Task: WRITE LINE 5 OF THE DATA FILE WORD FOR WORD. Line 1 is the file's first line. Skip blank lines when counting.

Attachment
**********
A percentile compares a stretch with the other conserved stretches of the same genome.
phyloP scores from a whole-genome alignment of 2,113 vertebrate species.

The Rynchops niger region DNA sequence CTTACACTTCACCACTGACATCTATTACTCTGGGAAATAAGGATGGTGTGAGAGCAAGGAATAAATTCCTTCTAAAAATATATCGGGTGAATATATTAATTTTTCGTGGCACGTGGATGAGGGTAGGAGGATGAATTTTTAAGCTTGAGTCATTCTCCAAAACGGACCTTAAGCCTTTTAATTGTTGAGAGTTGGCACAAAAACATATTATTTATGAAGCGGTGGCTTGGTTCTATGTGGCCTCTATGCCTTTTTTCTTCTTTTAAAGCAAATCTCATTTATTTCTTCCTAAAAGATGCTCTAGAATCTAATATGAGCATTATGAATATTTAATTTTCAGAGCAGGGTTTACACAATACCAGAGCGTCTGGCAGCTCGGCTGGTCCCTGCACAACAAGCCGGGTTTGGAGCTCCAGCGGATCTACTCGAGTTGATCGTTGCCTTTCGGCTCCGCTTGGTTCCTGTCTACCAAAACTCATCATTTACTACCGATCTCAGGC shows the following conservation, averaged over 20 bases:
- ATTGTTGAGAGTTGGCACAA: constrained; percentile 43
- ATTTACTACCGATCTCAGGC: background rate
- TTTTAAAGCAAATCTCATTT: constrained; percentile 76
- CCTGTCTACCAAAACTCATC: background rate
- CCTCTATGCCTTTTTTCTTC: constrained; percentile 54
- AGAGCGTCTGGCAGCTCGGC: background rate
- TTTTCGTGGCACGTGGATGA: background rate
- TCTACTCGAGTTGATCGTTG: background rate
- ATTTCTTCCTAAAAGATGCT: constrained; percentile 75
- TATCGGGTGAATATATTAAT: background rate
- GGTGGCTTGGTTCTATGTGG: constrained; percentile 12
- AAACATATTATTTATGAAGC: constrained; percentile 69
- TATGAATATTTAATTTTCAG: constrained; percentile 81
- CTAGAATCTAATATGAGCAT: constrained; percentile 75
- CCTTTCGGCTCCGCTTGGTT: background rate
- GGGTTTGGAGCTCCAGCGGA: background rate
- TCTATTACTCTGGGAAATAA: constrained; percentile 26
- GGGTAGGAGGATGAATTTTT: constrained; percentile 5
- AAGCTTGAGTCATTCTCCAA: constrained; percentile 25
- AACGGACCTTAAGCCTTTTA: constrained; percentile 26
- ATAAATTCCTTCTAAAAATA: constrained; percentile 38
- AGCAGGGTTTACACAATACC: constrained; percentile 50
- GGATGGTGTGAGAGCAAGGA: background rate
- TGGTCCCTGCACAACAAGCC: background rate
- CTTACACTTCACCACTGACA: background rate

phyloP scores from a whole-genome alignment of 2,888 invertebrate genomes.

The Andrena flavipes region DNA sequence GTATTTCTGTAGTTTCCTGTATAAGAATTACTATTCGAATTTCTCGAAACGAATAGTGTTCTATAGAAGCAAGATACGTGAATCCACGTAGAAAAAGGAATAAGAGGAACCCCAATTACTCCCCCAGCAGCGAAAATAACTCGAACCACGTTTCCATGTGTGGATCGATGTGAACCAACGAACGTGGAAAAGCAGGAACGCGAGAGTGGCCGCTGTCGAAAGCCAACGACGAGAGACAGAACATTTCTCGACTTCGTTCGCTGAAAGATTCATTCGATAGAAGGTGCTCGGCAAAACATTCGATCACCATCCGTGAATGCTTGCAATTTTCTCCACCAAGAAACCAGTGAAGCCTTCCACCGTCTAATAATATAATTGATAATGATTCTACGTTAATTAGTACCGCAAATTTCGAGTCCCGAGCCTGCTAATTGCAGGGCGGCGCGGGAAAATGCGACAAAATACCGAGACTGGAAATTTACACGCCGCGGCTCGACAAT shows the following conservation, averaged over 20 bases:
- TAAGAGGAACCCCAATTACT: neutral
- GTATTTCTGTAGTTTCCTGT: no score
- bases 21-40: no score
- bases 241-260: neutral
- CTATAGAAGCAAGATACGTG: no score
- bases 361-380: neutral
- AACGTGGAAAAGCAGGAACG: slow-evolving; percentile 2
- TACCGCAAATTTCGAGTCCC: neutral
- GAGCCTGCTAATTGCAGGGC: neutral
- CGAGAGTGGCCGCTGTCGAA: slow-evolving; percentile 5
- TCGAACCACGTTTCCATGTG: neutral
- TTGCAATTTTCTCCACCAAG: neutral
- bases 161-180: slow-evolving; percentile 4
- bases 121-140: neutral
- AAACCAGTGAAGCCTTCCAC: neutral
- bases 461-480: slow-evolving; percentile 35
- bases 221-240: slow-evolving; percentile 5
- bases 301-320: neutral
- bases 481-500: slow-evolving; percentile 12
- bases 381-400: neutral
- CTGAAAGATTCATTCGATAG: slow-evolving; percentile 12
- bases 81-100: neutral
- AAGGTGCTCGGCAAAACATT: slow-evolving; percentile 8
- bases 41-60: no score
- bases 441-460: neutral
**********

- ATTTACTACCGATCTCAGGC: background rate